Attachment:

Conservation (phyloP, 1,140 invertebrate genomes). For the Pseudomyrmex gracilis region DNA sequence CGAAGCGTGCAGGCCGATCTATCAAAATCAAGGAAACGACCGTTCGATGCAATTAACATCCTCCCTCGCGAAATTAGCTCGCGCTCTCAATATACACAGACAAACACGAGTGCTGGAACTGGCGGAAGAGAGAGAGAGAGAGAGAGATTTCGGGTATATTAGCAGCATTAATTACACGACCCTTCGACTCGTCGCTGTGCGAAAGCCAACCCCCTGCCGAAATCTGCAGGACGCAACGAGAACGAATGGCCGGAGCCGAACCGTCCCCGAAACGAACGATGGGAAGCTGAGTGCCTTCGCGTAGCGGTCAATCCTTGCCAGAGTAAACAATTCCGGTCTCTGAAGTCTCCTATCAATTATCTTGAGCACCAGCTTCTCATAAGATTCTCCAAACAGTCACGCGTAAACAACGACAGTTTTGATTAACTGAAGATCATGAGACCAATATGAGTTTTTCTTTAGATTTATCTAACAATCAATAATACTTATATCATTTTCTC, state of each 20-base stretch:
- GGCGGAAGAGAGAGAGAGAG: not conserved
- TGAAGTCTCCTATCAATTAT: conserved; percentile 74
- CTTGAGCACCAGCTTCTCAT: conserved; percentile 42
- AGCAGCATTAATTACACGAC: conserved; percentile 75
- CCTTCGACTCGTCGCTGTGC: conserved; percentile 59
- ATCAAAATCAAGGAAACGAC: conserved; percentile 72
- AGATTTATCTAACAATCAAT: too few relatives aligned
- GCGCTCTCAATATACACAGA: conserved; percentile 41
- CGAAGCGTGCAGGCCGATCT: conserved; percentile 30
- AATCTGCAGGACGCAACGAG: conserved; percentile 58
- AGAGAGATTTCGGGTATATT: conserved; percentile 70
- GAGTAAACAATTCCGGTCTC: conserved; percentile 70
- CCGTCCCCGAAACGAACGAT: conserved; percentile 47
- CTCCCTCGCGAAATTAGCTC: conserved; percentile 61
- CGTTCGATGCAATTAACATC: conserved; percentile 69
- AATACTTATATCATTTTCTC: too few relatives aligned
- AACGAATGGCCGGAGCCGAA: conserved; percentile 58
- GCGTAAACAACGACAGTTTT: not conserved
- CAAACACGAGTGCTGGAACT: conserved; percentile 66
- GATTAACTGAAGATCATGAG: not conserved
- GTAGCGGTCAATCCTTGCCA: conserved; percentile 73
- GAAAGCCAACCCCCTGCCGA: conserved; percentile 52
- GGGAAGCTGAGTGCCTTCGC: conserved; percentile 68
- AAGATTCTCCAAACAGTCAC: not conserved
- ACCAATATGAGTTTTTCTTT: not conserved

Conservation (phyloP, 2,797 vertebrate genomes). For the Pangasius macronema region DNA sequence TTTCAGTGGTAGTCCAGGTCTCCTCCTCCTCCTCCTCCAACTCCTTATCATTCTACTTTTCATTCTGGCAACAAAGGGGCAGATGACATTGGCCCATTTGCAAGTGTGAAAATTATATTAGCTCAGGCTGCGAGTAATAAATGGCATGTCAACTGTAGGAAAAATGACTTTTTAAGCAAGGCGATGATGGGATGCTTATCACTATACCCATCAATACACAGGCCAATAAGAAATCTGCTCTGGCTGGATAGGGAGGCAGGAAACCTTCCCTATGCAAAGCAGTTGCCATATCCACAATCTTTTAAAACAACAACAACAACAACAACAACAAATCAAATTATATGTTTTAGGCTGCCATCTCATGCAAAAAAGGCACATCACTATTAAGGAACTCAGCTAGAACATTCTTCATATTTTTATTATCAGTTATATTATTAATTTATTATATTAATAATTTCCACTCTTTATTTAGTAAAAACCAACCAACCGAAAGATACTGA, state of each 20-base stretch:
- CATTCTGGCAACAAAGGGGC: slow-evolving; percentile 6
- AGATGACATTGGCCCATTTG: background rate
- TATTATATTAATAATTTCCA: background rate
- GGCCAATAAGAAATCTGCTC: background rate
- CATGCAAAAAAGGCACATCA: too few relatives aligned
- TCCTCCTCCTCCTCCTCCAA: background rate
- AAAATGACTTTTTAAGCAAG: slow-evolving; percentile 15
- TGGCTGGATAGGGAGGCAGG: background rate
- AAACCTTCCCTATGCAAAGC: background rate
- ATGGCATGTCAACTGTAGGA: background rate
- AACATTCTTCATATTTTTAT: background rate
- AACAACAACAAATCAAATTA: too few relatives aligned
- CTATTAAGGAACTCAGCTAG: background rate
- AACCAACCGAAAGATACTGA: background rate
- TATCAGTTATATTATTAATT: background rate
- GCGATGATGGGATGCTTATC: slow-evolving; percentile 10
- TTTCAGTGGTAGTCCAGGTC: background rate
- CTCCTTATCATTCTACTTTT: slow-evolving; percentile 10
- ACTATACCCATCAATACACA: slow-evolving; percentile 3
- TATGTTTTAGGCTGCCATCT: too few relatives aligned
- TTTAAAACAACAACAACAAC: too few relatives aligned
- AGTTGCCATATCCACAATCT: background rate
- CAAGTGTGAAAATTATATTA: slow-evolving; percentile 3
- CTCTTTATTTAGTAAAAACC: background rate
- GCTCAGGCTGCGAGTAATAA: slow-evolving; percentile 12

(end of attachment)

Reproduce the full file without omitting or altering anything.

Conservation (phyloP, 1,140 invertebrate genomes). For the Pseudomyrmex gracilis region DNA sequence CGAAGCGTGCAGGCCGATCTATCAAAATCAAGGAAACGACCGTTCGATGCAATTAACATCCTCCCTCGCGAAATTAGCTCGCGCTCTCAATATACACAGACAAACACGAGTGCTGGAACTGGCGGAAGAGAGAGAGAGAGAGAGAGATTTCGGGTATATTAGCAGCATTAATTACACGACCCTTCGACTCGTCGCTGTGCGAAAGCCAACCCCCTGCCGAAATCTGCAGGACGCAACGAGAACGAATGGCCGGAGCCGAACCGTCCCCGAAACGAACGATGGGAAGCTGAGTGCCTTCGCGTAGCGGTCAATCCTTGCCAGAGTAAACAATTCCGGTCTCTGAAGTCTCCTATCAATTATCTTGAGCACCAGCTTCTCATAAGATTCTCCAAACAGTCACGCGTAAACAACGACAGTTTTGATTAACTGAAGATCATGAGACCAATATGAGTTTTTCTTTAGATTTATCTAACAATCAATAATACTTATATCATTTTCTC, state of each 20-base stretch:
- GGCGGAAGAGAGAGAGAGAG: not conserved
- TGAAGTCTCCTATCAATTAT: conserved; percentile 74
- CTTGAGCACCAGCTTCTCAT: conserved; percentile 42
- AGCAGCATTAATTACACGAC: conserved; percentile 75
- CCTTCGACTCGTCGCTGTGC: conserved; percentile 59
- ATCAAAATCAAGGAAACGAC: conserved; percentile 72
- AGATTTATCTAACAATCAAT: too few relatives aligned
- GCGCTCTCAATATACACAGA: conserved; percentile 41
- CGAAGCGTGCAGGCCGATCT: conserved; percentile 30
- AATCTGCAGGACGCAACGAG: conserved; percentile 58
- AGAGAGATTTCGGGTATATT: conserved; percentile 70
- GAGTAAACAATTCCGGTCTC: conserved; percentile 70
- CCGTCCCCGAAACGAACGAT: conserved; percentile 47
- CTCCCTCGCGAAATTAGCTC: conserved; percentile 61
- CGTTCGATGCAATTAACATC: conserved; percentile 69
- AATACTTATATCATTTTCTC: too few relatives aligned
- AACGAATGGCCGGAGCCGAA: conserved; percentile 58
- GCGTAAACAACGACAGTTTT: not conserved
- CAAACACGAGTGCTGGAACT: conserved; percentile 66
- GATTAACTGAAGATCATGAG: not conserved
- GTAGCGGTCAATCCTTGCCA: conserved; percentile 73
- GAAAGCCAACCCCCTGCCGA: conserved; percentile 52
- GGGAAGCTGAGTGCCTTCGC: conserved; percentile 68
- AAGATTCTCCAAACAGTCAC: not conserved
- ACCAATATGAGTTTTTCTTT: not conserved

Conservation (phyloP, 2,797 vertebrate genomes). For the Pangasius macronema region DNA sequence TTTCAGTGGTAGTCCAGGTCTCCTCCTCCTCCTCCTCCAACTCCTTATCATTCTACTTTTCATTCTGGCAACAAAGGGGCAGATGACATTGGCCCATTTGCAAGTGTGAAAATTATATTAGCTCAGGCTGCGAGTAATAAATGGCATGTCAACTGTAGGAAAAATGACTTTTTAAGCAAGGCGATGATGGGATGCTTATCACTATACCCATCAATACACAGGCCAATAAGAAATCTGCTCTGGCTGGATAGGGAGGCAGGAAACCTTCCCTATGCAAAGCAGTTGCCATATCCACAATCTTTTAAAACAACAACAACAACAACAACAACAAATCAAATTATATGTTTTAGGCTGCCATCTCATGCAAAAAAGGCACATCACTATTAAGGAACTCAGCTAGAACATTCTTCATATTTTTATTATCAGTTATATTATTAATTTATTATATTAATAATTTCCACTCTTTATTTAGTAAAAACCAACCAACCGAAAGATACTGA, state of each 20-base stretch:
- CATTCTGGCAACAAAGGGGC: slow-evolving; percentile 6
- AGATGACATTGGCCCATTTG: background rate
- TATTATATTAATAATTTCCA: background rate
- GGCCAATAAGAAATCTGCTC: background rate
- CATGCAAAAAAGGCACATCA: too few relatives aligned
- TCCTCCTCCTCCTCCTCCAA: background rate
- AAAATGACTTTTTAAGCAAG: slow-evolving; percentile 15
- TGGCTGGATAGGGAGGCAGG: background rate
- AAACCTTCCCTATGCAAAGC: background rate
- ATGGCATGTCAACTGTAGGA: background rate
- AACATTCTTCATATTTTTAT: background rate
- AACAACAACAAATCAAATTA: too few relatives aligned
- CTATTAAGGAACTCAGCTAG: background rate
- AACCAACCGAAAGATACTGA: background rate
- TATCAGTTATATTATTAATT: background rate
- GCGATGATGGGATGCTTATC: slow-evolving; percentile 10
- TTTCAGTGGTAGTCCAGGTC: background rate
- CTCCTTATCATTCTACTTTT: slow-evolving; percentile 10
- ACTATACCCATCAATACACA: slow-evolving; percentile 3
- TATGTTTTAGGCTGCCATCT: too few relatives aligned
- TTTAAAACAACAACAACAAC: too few relatives aligned
- AGTTGCCATATCCACAATCT: background rate
- CAAGTGTGAAAATTATATTA: slow-evolving; percentile 3
- CTCTTTATTTAGTAAAAACC: background rate
- GCTCAGGCTGCGAGTAATAA: slow-evolving; percentile 12